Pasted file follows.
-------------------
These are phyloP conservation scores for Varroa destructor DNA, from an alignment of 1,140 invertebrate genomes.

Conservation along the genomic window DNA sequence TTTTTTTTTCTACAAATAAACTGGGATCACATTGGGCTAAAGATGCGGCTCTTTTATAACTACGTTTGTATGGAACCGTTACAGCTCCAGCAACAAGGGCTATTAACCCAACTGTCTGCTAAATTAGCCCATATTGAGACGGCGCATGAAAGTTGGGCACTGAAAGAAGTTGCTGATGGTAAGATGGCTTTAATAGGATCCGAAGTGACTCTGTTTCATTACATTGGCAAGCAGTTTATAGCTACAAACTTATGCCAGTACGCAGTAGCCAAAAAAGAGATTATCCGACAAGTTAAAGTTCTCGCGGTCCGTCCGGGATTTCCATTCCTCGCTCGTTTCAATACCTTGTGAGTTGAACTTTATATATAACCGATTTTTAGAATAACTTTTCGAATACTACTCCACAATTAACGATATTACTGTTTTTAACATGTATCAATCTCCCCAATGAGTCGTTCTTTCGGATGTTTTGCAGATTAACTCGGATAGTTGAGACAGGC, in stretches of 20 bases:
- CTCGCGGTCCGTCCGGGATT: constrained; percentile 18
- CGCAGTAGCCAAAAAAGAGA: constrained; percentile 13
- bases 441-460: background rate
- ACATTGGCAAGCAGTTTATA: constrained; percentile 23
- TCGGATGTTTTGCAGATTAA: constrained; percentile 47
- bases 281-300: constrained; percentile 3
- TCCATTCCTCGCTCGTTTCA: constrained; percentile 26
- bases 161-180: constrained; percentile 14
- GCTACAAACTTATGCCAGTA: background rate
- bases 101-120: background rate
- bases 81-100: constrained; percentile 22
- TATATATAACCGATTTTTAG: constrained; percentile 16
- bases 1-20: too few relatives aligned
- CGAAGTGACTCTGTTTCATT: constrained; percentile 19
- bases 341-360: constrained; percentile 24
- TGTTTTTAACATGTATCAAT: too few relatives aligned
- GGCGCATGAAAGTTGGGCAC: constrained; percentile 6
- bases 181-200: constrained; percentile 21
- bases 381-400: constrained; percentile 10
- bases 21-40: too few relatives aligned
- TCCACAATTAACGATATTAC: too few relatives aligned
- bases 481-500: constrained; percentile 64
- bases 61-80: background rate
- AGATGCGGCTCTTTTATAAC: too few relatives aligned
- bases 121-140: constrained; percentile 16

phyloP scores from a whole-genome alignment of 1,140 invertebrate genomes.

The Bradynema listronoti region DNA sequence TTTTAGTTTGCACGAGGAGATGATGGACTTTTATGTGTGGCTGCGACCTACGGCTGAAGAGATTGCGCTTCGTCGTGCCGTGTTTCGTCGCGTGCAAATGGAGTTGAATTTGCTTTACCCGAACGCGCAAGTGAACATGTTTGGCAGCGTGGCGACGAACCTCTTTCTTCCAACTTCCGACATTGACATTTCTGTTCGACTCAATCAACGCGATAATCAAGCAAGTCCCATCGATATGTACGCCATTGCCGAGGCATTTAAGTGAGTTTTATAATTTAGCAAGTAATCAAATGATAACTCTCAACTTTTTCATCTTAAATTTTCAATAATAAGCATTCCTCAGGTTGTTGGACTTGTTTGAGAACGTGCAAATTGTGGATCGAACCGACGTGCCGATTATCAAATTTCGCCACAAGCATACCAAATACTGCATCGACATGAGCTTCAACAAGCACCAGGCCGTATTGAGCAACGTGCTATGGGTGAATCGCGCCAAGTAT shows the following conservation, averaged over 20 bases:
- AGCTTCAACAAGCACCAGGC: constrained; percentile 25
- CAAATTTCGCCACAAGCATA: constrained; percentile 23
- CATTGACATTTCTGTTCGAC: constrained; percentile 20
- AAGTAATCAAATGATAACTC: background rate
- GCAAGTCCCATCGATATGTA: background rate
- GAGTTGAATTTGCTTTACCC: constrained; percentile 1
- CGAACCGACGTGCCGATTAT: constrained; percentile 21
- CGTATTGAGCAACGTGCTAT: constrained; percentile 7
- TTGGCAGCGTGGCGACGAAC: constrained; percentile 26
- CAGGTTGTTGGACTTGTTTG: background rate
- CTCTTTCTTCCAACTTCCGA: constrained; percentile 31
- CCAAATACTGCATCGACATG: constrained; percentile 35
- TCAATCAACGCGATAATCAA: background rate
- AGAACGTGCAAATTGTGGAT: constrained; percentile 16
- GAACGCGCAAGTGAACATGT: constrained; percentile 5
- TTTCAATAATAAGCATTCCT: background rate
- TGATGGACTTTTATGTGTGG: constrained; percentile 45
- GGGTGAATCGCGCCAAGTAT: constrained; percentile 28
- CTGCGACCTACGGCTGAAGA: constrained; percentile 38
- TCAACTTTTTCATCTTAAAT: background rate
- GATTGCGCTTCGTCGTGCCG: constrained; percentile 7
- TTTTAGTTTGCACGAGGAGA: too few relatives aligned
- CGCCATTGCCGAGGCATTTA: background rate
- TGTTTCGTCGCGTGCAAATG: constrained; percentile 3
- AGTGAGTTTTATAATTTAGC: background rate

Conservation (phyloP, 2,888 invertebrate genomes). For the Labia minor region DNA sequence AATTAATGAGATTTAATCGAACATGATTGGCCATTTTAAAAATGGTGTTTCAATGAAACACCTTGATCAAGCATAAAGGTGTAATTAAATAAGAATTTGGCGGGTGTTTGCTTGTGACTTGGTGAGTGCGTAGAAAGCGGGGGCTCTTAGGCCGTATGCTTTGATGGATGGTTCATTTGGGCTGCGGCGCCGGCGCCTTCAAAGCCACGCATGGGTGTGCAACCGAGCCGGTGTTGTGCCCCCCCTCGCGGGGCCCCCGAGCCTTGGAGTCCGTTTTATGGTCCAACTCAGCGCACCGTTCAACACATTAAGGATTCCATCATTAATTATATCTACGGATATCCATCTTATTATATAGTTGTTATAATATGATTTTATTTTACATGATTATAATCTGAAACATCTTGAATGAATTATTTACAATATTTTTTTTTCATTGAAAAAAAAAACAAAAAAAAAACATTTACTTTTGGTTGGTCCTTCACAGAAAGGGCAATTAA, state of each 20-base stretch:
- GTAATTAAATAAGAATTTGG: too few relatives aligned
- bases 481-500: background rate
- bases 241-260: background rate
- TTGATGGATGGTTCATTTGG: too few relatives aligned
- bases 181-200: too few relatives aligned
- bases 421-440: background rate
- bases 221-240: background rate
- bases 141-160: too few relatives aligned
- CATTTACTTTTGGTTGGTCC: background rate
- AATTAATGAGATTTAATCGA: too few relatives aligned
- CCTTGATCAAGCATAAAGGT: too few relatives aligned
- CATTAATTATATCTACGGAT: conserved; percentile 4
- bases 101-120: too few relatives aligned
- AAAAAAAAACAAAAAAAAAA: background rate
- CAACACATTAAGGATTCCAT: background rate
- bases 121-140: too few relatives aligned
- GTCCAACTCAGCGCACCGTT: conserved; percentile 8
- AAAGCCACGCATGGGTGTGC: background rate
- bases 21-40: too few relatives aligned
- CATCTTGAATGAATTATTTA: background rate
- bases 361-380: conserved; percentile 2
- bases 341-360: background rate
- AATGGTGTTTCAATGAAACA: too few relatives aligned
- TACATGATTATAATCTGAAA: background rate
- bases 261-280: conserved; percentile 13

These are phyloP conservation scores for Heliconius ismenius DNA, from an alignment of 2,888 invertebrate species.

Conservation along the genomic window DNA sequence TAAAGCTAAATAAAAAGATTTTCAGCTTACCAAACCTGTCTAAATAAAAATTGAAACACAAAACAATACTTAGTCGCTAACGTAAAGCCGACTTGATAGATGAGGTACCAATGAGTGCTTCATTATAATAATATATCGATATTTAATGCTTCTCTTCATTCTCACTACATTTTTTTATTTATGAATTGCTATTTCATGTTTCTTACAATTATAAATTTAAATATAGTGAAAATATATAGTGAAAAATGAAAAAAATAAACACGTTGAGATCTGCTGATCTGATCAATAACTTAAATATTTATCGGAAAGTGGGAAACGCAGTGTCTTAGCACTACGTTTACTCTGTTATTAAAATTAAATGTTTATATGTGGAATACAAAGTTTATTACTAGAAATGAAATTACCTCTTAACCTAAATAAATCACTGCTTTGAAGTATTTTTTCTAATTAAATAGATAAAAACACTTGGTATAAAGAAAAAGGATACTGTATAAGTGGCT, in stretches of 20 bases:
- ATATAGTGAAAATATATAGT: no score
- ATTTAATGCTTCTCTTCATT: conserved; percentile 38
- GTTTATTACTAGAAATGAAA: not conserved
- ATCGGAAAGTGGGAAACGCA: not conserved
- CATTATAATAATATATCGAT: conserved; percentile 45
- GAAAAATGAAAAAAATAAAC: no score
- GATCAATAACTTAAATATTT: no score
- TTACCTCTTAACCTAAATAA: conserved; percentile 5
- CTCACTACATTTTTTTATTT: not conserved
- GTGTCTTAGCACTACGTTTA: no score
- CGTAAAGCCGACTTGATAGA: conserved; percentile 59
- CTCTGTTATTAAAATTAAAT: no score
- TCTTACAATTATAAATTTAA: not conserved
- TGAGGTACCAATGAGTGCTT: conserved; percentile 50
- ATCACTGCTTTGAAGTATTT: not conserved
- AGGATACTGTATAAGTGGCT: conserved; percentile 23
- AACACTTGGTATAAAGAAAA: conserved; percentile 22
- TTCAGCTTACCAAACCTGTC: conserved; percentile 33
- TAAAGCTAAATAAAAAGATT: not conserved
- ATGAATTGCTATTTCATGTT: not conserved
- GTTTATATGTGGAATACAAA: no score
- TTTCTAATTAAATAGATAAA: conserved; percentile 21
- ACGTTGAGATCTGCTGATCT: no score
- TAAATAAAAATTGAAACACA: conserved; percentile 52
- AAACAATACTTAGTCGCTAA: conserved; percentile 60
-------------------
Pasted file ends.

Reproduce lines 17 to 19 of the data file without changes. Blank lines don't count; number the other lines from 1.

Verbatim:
- bases 341-360: constrained; percentile 24
- TGTTTTTAACATGTATCAAT: too few relatives aligned
- GGCGCATGAAAGTTGGGCAC: constrained; percentile 6